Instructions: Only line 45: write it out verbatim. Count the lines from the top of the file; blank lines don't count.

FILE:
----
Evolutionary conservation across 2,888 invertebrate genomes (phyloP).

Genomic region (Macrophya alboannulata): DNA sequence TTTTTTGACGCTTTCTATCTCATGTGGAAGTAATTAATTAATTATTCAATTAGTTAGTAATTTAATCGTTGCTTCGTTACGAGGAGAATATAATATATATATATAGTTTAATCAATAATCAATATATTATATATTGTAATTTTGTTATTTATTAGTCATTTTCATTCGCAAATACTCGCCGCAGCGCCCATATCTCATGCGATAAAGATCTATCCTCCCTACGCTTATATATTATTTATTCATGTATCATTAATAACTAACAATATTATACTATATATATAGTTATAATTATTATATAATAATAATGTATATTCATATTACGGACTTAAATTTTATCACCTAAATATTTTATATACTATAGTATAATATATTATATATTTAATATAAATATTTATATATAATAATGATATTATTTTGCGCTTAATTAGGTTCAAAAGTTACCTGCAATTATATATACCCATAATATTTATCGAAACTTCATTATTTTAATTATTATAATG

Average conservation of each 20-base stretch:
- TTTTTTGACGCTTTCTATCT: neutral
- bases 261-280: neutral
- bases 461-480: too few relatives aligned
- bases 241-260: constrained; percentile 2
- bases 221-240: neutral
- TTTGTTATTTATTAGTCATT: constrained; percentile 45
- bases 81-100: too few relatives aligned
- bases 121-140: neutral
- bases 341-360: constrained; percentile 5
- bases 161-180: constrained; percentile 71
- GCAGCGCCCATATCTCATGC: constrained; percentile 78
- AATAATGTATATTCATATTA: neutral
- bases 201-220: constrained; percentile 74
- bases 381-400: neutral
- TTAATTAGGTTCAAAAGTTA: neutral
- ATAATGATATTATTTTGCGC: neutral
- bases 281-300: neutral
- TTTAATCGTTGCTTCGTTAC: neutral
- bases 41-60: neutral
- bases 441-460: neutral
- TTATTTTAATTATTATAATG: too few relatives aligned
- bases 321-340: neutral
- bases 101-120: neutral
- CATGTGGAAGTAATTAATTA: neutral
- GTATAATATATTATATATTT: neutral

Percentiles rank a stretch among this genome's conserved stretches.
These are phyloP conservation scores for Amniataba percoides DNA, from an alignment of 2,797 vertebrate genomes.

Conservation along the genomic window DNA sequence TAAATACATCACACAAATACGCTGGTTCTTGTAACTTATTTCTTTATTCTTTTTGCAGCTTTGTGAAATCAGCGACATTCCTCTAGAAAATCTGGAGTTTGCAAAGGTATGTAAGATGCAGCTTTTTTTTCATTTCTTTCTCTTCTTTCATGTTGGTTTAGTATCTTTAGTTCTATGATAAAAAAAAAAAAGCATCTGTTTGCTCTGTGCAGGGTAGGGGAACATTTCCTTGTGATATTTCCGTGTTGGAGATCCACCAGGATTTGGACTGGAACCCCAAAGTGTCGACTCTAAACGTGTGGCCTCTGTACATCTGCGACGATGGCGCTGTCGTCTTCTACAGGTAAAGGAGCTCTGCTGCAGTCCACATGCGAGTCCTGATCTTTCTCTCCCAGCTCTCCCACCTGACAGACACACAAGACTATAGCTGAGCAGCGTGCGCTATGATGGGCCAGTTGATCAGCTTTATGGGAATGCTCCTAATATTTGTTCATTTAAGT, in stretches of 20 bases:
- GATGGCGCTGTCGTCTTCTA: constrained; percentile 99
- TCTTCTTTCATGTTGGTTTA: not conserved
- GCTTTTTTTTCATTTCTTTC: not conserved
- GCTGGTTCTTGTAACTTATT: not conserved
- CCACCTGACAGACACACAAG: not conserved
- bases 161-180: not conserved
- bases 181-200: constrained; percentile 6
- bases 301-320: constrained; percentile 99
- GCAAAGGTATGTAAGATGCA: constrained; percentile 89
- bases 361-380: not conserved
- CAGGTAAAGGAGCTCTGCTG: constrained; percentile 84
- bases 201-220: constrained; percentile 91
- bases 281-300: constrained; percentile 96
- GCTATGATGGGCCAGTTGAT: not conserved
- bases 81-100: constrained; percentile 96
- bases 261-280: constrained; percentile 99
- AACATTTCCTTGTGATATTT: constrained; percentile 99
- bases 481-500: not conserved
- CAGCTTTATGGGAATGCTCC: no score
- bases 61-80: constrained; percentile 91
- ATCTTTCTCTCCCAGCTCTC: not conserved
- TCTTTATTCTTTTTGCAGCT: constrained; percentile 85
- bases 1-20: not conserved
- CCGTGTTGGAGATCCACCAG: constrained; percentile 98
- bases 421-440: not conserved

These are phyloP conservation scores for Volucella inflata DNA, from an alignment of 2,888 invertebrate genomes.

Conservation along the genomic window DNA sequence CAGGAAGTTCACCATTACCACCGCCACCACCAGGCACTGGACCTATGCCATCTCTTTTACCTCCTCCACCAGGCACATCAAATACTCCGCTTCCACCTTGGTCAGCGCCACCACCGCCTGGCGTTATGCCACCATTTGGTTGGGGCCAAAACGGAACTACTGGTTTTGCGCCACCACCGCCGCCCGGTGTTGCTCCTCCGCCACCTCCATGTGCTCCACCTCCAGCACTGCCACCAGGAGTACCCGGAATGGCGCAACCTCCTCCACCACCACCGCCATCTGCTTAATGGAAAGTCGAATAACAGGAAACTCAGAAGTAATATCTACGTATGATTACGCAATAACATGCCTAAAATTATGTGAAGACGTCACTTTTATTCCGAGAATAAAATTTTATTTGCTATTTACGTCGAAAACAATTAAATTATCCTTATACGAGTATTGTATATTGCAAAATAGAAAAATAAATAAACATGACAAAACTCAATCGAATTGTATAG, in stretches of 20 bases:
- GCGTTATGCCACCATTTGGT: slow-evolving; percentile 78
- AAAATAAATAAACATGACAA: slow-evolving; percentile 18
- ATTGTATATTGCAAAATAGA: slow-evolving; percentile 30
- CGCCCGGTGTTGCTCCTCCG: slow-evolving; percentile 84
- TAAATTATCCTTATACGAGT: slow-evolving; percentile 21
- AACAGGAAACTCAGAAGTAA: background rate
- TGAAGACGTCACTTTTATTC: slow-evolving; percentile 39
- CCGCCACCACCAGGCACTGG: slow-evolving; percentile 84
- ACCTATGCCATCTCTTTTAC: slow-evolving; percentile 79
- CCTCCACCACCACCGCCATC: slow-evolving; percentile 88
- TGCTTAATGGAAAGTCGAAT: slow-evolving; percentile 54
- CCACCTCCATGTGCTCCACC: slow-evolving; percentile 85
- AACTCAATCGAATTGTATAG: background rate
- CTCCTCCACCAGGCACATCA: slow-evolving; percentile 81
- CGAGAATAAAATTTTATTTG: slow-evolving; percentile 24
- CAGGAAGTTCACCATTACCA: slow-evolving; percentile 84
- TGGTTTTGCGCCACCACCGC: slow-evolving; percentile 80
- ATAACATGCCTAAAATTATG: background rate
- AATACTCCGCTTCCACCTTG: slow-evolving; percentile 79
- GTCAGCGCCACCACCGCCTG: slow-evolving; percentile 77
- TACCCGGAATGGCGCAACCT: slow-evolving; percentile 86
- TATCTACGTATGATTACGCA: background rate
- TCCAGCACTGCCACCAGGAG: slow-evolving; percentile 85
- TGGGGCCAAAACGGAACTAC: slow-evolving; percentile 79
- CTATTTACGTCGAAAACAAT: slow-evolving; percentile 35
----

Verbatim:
- GCTATGATGGGCCAGTTGAT: not conserved